Ian Readhead: Speaking with one voice, I think, is an absolute necessity. Creating the coherence for that is going to be quite challenging, because it is quite a diverse community. The more we get together, the more we see there is consistency. I think it needs one lead authority to bring it all together under one roof and through that make representations to the Government. You have to bring it all together, and that way you will provide a prioritised and functional requirement that can be understood by the Government. Who that body should be, I’m not sure. It’s quite clear that you need to do it through a co-operative arrangement. We have a lot more consistency between us than we have differences. There are no wide chasms here. Most of us have the same view.
Tony Gray: I agree that a single voice is the key requirement in the short-term. That maybe one reason behind the change of name for the body which is now known as the TETRA + Critical Communications Association (TCCA) - so that it embraces all of these other critical requirements. The TCCA – which has gone through this exact same pain of finding spectrum for TETRA harmonised across the whole of Europe – could be the appropriate body to lead that single unified voice.
It will be quite difficult to pull this all together but it will be down to those of us who have a stake in this to collaborate and find that single voice. Then what are the next key steps? If we come up with a single voice and demand new spectrum, then we go to the regulators and say: ‘Why?’ We could say we want all this spectrum so we can build new networks, or it’s for video from the scene of an incident. So building a cogent, persuasive value proposition for why you need the spectrum is going to be absolutely fundamental.
Sue Lampard: I totally agree. It’s a question of who brings it all together – from the Cabinet Office right down to the fire and rescue services. It’s a really complicated world. I think that dedicated spectrum will come out of that. It’s very clear where we are going and who’s going to need it. From a police perspective, those negotiations have already started. I don’t know the timescales but I wouldn’t want us to end up with a system that is built for the here and now but doesn’t actually give us flexibility in the future.
David Chater-Lea: At the micro level, the next step is to carry on the process that we’ve started already, which is to gather together the requirement. We then need to turn that into facts and figures because the regulators need to know what the value is going to be for the country.
Our next challenge is that we’re starting with the TCCA, but we need to expand this to cover other industries such as the transport industry. We need to put together a case for a critical national infrastructure type of network. The other problem here is that we are dealing with harmonisation of spectrum on a European level.
However, spectrum is regulated on a national level. We need to focus at the two levels. We need to gather the case across all of the industries involved, not just public safety. We need to focus at all levels to influence the local regulators.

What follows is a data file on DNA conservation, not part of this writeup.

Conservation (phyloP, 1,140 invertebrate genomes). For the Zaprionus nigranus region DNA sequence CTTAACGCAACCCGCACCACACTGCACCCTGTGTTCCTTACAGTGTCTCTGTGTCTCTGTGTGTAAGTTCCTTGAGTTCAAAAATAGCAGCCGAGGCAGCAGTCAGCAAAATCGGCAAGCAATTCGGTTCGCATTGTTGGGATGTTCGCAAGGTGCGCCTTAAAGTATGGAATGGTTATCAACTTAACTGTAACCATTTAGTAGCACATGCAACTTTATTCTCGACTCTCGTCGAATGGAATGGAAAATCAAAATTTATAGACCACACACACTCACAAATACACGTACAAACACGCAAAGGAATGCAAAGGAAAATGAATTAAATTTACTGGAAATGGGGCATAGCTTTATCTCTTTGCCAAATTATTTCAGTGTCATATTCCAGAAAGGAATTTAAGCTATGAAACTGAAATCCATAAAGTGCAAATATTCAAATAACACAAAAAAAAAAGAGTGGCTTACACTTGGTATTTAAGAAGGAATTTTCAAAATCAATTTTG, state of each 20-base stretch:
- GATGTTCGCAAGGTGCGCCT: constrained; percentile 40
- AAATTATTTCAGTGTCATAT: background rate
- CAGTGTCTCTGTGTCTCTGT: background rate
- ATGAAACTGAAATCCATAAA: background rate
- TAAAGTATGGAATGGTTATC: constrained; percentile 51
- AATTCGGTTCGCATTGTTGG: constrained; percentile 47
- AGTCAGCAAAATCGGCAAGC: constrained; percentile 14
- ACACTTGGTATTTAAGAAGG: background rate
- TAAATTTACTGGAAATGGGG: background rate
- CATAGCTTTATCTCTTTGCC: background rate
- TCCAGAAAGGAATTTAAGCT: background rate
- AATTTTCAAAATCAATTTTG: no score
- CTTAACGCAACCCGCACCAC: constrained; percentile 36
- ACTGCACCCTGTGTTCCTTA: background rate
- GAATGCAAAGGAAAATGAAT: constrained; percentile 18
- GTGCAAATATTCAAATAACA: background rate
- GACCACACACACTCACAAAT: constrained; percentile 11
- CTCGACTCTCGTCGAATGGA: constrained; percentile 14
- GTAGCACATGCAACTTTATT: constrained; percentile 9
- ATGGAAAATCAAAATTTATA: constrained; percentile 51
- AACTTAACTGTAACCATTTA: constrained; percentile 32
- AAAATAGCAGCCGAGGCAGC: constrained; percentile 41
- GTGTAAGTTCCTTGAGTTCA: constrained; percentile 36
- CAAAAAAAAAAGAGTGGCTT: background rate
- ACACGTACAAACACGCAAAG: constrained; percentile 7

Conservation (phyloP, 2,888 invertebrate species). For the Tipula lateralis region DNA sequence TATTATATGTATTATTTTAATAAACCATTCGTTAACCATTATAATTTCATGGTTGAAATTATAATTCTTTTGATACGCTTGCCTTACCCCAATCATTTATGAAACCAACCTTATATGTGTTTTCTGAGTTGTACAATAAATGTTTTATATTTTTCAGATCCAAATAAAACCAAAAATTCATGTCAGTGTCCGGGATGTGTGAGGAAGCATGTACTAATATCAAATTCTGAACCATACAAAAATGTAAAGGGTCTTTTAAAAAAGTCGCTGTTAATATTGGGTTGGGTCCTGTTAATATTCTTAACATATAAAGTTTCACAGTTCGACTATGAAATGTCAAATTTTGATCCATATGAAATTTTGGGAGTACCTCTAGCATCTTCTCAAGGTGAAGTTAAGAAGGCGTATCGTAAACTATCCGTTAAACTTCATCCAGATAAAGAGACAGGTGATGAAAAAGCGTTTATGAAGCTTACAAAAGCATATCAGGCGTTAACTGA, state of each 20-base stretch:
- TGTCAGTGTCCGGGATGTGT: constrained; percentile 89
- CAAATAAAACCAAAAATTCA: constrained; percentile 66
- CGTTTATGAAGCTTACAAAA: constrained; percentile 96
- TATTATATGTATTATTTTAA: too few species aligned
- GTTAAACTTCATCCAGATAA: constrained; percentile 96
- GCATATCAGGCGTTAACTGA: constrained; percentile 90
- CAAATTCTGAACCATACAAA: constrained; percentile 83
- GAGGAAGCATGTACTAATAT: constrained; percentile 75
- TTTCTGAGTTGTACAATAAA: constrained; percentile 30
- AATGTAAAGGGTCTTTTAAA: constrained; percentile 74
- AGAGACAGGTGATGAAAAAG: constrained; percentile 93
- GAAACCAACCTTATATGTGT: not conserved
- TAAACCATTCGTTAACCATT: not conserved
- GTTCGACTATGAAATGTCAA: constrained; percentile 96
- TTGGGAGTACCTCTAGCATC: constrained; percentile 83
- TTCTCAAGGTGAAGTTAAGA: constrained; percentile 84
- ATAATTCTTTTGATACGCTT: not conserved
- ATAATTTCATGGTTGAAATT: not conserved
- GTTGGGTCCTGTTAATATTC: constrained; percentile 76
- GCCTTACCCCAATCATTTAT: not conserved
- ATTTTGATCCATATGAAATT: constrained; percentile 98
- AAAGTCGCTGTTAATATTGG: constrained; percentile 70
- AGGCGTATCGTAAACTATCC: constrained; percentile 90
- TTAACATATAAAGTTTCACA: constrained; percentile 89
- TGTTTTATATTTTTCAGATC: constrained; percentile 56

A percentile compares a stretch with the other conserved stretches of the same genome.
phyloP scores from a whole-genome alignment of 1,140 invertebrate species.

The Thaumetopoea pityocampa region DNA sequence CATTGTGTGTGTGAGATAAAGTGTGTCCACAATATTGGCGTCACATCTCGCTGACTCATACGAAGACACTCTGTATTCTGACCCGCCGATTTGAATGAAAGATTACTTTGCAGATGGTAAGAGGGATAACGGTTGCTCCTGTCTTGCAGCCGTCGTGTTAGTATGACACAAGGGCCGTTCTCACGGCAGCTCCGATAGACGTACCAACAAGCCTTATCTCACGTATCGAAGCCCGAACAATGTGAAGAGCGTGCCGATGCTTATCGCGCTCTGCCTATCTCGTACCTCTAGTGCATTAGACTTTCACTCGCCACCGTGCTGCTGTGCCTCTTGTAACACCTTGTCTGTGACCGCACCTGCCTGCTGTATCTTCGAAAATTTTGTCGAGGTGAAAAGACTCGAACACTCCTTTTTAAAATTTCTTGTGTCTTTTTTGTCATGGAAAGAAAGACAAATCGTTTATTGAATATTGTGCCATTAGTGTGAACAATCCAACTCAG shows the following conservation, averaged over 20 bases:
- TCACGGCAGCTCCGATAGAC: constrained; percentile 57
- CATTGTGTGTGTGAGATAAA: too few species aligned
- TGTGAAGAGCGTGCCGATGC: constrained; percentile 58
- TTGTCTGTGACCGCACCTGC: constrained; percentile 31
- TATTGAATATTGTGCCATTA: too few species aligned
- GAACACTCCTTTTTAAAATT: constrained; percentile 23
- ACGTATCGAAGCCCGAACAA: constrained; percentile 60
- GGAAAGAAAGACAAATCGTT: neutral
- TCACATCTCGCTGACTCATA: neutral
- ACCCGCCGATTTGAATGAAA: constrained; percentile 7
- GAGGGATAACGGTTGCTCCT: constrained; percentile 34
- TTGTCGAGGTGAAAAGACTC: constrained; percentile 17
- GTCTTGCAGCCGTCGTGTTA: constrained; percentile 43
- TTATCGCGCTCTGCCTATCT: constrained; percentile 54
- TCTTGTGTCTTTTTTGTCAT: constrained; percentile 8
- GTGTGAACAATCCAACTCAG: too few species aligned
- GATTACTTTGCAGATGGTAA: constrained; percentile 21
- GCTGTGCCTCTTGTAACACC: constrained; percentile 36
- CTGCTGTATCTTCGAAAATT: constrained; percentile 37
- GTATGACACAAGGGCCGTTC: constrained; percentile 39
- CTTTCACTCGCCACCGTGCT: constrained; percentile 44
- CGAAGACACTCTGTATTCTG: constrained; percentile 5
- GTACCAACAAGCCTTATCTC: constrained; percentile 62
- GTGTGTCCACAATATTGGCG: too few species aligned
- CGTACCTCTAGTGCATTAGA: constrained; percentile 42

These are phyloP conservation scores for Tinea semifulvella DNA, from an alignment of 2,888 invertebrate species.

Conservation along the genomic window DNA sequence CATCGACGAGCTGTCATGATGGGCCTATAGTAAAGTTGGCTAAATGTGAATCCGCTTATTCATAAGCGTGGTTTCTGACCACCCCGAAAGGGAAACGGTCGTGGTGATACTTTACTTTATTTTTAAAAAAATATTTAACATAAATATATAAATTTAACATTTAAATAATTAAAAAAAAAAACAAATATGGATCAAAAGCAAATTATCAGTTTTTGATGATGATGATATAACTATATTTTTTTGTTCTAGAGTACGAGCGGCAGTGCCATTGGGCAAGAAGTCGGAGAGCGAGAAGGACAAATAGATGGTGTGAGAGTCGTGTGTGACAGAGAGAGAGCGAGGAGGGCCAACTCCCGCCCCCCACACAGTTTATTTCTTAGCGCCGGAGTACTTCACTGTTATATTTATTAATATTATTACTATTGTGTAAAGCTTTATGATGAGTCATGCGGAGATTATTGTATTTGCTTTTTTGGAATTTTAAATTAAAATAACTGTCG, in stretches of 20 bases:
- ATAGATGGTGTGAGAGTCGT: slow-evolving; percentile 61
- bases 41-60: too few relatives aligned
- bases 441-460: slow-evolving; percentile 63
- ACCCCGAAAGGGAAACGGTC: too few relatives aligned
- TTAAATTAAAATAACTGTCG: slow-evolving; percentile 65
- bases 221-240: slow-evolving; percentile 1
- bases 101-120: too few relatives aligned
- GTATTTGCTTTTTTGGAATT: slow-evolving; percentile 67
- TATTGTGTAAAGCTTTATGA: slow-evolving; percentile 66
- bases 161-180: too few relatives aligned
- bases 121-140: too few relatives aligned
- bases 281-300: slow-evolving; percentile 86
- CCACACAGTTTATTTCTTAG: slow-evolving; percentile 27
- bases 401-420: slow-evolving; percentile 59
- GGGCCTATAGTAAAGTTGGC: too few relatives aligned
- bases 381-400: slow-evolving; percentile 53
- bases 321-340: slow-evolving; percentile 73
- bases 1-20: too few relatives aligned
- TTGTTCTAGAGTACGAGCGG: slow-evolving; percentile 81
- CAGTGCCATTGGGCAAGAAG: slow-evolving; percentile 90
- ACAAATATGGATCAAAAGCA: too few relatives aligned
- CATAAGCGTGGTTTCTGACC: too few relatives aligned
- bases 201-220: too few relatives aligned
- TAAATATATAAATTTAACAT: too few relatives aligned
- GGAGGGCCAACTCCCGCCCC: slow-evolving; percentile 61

Dr Anil Shukla: We need dedicated spectrum for national resilience because it gives us a completely independent infrastructure from civil infrastructures. I think that cognitive radios have a role in increasing the size of the market that can access that protected spectrum. You can control exactly who has access at any one time. What we need to do next is to develop that value proposition on a national and European level. We should tie this into a cyber security strategy. It is time to develop a new UK/EU strategy document that talks about critical comms, and spectrum is part of that.
Jeppe Jepsen: To me, spectrum is the difference between having a government operating on the internet and a government operating on an intranet. Who carries out our business on the internet today? This is what spectrum is all about. If we don’t get a wireless intranet, we are left with a wireless internet. We have to prove to the various ministries of finances that it has a value. How do you calculate the value of a life? Is it better value to let an old man drown and rescue a young man? Is that how we want to have a business case for public safety in the future? Because business case wise it is definitely better to let the old man die in the cold water.
Euros Evans: At a European level, the new TETRA + Critical Communications Association should be the focus. I think they’ve made a huge amount of progress. On a more local, country level we need to be doing more work on a business case. It’s difficult but we should be trying to progress it across all of the emergency services. Lastly, we should be doing some work on standards bodies now. I don’t think we can do these things sequentially. We know it is going to take time to get the dedicated spectrum, so we need to make some assumptions. Otherwise we will miss another two or three generations of technology.
James Atkinson: To sum up, the creation of a single voice is vital. Finding some organisation to lead that is crucial, too. Creating a compelling value proposition in the language that the people you’re making the case to understand is also necessary. Plus, keeping the pressure on at both the national and EU level is going to be key.